Perceptions and personalities

The way you perceive the world; the way you think about an event, challenge or situation, is not just a straight transcript of the reality. The way you perceive reality is multiplied out by your emotions. In fact, your emotions can have a much greater influence on your perception of reality than you think, hence the equation:

Perception

Imagine this: it has been a long day and nearing midnight with still so much to be done to complete the latest challenge, emotions are running high. Factual details became lost and the emotive view of the situation takes over. People start ‘contributing’ to the group exercise based purely on their own personal view of the situation and on how tired there are. We all start seeing hidden motivations and nuances to facts & figures that are not really there.

It is not coincidence that places where teamwork really matters (think ‘army’ or ‘fire-service’) places where teamwork is literally a matter of life and death that the team-building experience goes beyond the civilised front we all like to present to the world and heads into the inner emotional core. By knowing your own inner-self you can learn about how you will react when the big money is on the table and stress is running high.

I don’t have an ‘emotion-meter’ to measure your emotional state but I can tell you that different personalities see the world in different ways. Each personality type has a different set of triggers that will influence their emotional state, from the risk adverse, the artistic creative person, the talkative extrovert, the gambling hustlers and the technical experts.

This leads us to a new equation:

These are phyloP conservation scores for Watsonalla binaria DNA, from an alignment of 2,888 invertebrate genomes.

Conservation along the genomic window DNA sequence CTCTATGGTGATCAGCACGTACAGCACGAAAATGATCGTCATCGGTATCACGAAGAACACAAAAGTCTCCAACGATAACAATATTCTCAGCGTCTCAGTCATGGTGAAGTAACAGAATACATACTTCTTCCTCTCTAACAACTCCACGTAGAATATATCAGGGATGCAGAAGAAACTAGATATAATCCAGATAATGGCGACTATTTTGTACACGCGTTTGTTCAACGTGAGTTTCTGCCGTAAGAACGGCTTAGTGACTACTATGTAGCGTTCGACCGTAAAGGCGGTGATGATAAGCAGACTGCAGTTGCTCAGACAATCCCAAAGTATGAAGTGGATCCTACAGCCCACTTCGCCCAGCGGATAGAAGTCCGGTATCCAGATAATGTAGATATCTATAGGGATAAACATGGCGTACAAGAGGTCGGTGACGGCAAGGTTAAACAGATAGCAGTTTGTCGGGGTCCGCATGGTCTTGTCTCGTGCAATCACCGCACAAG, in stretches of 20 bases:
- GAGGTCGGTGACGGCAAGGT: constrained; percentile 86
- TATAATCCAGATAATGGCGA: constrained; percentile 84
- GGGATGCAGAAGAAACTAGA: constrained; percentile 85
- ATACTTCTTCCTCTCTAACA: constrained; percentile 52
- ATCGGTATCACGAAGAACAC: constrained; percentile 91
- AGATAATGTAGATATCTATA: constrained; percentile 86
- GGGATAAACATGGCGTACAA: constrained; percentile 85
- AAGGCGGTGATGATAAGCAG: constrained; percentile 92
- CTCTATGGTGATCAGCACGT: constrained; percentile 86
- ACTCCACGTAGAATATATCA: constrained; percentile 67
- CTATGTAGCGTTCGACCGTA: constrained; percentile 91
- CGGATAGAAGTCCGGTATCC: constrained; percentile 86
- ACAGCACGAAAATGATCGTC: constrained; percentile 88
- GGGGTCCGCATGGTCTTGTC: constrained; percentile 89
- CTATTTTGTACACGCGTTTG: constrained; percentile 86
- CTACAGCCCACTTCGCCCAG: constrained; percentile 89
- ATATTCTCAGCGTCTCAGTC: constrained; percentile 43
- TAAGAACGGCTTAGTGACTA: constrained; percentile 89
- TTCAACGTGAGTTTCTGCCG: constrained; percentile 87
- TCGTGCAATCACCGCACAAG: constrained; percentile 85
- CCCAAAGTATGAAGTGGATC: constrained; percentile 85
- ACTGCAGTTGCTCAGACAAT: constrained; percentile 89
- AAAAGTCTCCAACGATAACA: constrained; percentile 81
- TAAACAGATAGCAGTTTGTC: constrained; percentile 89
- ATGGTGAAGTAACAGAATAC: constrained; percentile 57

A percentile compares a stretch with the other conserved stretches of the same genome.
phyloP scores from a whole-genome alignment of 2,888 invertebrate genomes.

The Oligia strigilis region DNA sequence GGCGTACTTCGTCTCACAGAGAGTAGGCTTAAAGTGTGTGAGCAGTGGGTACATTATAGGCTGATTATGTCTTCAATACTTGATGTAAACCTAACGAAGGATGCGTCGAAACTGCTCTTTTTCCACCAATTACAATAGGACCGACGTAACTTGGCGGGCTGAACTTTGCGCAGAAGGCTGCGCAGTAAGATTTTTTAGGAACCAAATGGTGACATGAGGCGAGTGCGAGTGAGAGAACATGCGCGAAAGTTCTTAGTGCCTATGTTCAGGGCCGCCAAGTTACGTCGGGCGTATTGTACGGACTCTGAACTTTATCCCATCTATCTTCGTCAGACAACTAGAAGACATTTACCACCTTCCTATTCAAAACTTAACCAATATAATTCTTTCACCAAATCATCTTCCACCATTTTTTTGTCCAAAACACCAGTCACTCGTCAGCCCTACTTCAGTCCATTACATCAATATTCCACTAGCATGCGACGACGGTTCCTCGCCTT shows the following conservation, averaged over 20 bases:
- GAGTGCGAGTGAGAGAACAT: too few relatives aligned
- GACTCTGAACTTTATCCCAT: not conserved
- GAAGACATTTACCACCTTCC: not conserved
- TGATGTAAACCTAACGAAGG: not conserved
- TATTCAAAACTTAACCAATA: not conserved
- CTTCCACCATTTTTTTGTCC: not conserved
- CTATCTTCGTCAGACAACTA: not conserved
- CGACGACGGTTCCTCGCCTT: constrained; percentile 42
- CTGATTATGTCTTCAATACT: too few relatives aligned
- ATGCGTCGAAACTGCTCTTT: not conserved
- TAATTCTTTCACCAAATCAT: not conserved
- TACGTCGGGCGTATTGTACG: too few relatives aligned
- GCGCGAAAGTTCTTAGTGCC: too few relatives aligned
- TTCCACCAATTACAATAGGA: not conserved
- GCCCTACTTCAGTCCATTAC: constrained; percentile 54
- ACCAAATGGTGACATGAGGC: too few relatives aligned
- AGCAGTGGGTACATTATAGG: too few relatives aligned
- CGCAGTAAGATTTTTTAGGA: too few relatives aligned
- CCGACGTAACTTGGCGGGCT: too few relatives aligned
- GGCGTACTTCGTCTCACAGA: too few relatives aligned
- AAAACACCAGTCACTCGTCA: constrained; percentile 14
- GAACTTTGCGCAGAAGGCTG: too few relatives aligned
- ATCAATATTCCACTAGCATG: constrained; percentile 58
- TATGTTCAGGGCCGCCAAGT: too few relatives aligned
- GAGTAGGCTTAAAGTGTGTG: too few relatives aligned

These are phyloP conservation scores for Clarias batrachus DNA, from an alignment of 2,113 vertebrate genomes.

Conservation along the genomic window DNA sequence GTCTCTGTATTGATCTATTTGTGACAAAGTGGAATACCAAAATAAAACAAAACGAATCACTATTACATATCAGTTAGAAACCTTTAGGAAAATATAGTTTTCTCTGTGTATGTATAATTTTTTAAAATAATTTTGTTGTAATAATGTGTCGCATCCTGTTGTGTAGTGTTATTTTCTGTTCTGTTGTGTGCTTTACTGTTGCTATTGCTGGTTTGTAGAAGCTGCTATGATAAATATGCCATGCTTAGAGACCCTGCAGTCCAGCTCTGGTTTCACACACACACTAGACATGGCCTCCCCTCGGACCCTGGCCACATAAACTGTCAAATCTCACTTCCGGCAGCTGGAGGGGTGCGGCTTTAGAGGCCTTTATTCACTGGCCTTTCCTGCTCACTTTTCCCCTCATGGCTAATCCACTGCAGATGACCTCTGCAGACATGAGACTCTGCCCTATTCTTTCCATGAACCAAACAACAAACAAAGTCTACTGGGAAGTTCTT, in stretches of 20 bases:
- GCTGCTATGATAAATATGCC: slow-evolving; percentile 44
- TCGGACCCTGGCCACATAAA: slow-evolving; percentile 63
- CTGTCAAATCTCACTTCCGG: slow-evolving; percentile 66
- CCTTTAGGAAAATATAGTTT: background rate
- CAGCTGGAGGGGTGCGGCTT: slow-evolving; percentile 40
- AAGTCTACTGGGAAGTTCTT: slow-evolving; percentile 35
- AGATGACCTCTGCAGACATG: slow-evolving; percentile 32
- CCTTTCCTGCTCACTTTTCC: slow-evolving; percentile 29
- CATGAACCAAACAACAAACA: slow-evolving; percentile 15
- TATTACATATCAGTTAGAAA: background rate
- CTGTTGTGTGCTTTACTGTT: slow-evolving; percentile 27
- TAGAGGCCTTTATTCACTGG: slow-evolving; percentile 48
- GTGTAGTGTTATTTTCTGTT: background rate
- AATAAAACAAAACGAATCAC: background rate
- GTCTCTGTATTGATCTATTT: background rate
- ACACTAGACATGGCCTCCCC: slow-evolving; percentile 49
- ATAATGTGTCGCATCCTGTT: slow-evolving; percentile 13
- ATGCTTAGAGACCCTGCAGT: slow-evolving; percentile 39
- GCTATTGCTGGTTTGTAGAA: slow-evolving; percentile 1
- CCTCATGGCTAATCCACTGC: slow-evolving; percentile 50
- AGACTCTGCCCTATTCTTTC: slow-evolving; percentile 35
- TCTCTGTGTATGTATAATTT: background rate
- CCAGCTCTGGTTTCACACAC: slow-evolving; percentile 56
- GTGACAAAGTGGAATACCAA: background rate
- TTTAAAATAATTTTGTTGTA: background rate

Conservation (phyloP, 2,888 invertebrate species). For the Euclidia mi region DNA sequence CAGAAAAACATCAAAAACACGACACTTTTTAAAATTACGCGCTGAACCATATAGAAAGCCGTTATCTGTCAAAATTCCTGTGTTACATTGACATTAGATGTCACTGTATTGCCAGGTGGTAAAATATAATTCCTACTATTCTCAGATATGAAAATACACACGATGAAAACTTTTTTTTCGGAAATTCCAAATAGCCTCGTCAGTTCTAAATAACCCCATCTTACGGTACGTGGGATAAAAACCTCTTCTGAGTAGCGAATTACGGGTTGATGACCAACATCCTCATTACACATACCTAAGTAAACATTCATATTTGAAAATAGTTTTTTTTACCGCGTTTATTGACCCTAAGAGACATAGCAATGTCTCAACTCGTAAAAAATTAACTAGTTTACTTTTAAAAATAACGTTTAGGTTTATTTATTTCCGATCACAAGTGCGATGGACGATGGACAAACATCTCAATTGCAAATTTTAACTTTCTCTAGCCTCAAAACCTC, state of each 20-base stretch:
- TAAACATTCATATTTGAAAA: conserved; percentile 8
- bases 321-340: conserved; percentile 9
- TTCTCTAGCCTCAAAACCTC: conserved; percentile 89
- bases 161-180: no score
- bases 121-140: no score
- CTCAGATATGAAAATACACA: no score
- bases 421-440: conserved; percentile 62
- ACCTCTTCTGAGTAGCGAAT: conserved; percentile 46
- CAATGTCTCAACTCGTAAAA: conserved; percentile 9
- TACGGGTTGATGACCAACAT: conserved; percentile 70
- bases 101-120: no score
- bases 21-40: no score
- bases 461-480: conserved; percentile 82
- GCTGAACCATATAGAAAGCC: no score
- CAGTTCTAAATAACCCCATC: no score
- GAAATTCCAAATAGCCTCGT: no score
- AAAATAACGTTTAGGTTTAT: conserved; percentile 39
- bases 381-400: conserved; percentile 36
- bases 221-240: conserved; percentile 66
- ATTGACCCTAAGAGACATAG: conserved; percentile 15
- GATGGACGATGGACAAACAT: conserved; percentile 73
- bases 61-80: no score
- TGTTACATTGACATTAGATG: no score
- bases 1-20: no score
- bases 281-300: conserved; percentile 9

And I can tell you a lot about personalities. When stress is high, people revert to their core character and personality traits.

People live and die in their own frame of reference (LL&P Spock RIP), and by studying on the IYLC leadership courses you will be able to start predicting outcomes, seeing people’s hot-buttons as if they were printed on paper and to fine tune your own leadership performance.

Personality profiles can tell us a lot about ourselves, and of course about other people. From the cars we drive, colour, make and engine size; to the clothes and jewellery we wear. Our personalities influence every decision and choice we make. IYLC can teach you how to read and reverse-engineer these signals and understand the nature of the person at the wheel of the car, wearing THAT dress or sporting the latest luxury watch.

For more information, give us a call or check out the website: www.iylc.ch

Simon Parker is a director with the International Young Leaders Club, based out of Geneva, Switzerland. For more information on the work of IYLC and how you can develop your skills in observation and understanding and what makes people tick, visit the website: www.IYLC.ch or call us on +41 79 780 2139.

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